Wednesday, September 10, 2008

Diamond computing

Currently, most computers are made of silicon. Silicon is the most plentiful material on earth, mostly in the form of sand and rock. Unfortunately, silicon is limited in the temperatures it can endure, and modern computers dissipate more and more heat as they get more powerful. This is limiting the development of further computing power. In addition, most CPUs must be quite flat in order to be properly cooled.

But silicon is not the only possible material to build computers out of. A number of research teams around the world are conceiving of CPUs cut from synthetic diamond. Such a CPU could endure temperatures of thousands of degrees, would naturally conduct heat away at high speed, and could have an extremely tall, 3 dimensional structure. A thousandfold increase in processing power could happen easily.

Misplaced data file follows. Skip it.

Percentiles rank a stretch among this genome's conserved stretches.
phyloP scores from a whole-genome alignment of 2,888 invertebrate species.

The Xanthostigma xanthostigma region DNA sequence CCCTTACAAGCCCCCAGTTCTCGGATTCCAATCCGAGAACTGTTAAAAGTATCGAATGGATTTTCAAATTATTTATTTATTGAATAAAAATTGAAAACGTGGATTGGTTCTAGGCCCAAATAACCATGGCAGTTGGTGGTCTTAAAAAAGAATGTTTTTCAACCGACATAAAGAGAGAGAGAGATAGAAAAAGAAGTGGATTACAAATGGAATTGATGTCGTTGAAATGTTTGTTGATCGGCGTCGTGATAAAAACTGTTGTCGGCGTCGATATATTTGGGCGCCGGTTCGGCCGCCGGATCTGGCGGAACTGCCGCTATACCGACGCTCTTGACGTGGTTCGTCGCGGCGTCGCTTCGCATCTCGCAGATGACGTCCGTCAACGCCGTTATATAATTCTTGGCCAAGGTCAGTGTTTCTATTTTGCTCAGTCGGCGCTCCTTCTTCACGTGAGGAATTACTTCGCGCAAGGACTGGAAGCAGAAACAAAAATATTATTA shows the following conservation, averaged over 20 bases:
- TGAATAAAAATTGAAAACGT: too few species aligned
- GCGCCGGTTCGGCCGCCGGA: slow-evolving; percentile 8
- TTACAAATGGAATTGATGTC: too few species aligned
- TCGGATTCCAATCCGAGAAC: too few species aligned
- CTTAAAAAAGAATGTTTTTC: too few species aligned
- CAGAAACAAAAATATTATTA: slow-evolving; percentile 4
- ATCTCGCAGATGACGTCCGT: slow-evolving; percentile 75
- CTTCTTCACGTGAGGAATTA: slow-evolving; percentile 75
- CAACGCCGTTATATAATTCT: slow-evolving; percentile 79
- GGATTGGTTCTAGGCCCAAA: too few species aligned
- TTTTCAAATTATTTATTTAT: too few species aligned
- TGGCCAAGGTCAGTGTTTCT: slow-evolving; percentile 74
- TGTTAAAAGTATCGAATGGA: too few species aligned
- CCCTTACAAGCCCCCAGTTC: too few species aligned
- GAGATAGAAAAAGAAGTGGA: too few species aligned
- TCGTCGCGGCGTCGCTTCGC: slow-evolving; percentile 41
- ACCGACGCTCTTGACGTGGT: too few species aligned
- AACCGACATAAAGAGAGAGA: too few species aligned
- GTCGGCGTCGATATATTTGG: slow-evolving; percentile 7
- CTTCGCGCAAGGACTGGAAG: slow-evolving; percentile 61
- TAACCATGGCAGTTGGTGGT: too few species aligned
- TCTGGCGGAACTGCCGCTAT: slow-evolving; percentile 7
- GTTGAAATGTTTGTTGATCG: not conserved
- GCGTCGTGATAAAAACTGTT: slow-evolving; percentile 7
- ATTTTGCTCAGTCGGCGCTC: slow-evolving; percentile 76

Diamond mining companies are not pleased by these developments. Mined diamonds have uncontrollable impurities that ruin them for this purpose, and also cannot be outrageously large enough. In addition, synthetic diamonds might weaken the value of their own diamonds, since synthetic diamonds could arrive to any specification for cheap. An engagement ring with a gem the same color as your partner's eyes? No problem. A ring whose gem is made from the ashes of a family member who recently and tragically passed away? Can do.

Elaborate tests have been made by mining companies to distinguish laboratory-cultured diamonds verses naturally cultured, with the hopes that they can then encourage consumers to prefer naturally made. I think that a girl that would reject a laboratory diamond is not a girl for me.

How far away is diamond computing? A ways. An estimate of 10 years has been issued, but I suspect it is like the 50 year estimate for fusion power, it will remain 10 years away for another 10.

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